Crowd Funding Investment: What is it? How does it work?
Updated: Jul 3
This crowd funding overview completes our series on Equity Funding. Scroll down to read our other articles in this series.
What is the definition of Crowd Funding?
Crowd funding is where businesses raise investment from the 'crowd', i.e. investors on platforms such as Seedrs and Crowdcube. In order to crowd fund, you must apply to one of these platforms. If your business is a good fit for their investor base, they will promote the opportunity on their platform.
Consumer-facing businesses benefit most from crowdfunding. It's easier for the investor base to understand their offering and also allows the crowd funding to double as a marketing opportunity. Even as a consumer-facing business, don't expect too much from the crowd. Most platforms will expect you to have a chunk of your fundraise already committed (around 1/3 as a rule of thumb) and it's sensible to have angels or friends and family lined up to get the ball rolling when you first launch on a platform.
Crowd Funding Investment Amount Range (roughly)
How Long Does it Take to Raise Investemt Funds from Crowd Funding?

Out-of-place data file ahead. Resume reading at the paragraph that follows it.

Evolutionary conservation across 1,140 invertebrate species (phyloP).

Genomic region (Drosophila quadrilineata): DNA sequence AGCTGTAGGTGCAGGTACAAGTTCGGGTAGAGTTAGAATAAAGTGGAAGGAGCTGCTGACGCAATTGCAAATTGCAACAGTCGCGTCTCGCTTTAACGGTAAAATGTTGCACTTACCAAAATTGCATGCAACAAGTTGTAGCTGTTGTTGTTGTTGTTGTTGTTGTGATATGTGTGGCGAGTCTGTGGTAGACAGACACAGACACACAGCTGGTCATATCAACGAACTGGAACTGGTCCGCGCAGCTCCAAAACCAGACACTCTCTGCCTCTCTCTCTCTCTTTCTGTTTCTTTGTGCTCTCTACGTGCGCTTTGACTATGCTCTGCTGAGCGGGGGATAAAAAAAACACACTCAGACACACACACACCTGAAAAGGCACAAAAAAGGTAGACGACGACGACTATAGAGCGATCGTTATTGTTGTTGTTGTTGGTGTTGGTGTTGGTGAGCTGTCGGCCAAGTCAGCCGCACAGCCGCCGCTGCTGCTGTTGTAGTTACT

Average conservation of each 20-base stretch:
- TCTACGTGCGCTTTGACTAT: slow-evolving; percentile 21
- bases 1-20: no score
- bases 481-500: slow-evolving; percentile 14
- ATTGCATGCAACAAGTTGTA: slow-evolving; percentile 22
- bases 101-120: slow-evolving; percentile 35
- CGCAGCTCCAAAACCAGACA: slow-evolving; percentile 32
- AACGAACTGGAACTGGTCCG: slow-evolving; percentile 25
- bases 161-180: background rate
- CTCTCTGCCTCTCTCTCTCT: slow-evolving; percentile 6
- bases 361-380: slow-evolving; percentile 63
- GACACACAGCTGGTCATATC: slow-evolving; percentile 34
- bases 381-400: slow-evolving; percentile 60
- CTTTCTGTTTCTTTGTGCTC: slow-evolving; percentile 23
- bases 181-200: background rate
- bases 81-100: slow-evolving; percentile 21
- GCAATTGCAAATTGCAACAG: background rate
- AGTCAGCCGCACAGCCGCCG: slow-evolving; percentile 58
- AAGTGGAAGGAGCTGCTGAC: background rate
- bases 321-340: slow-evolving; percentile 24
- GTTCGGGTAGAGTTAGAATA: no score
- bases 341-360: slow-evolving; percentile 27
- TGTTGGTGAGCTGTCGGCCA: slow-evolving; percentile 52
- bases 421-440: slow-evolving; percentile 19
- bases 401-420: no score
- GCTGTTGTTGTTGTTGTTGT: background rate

1-2 months depending on how much you already have committed.
Angels Den - Use a hybrid syndicate and crowd-funding platform. They can connect startups to a lead angel so don’t necessarily need a lead investor like the others.
Crowd Funding: Pros
Transaction administration and investor relations handled by crowd funder
Extra exposure to the ‘crowd’ meaning you don’t have to drum up all your own support
Great marketing opportunity
Tend to get a favourable valuation
Crowd Funding: Cons
The crowd only invests the last chunk - meaning you need to have substantial commitments outside the platform, and the platforms normally still take their fees for your investors
Relatively high fees - for Seedrs, a £250k fundraise will incur £15k in fees
That favourable valuation can hurt you in further rounds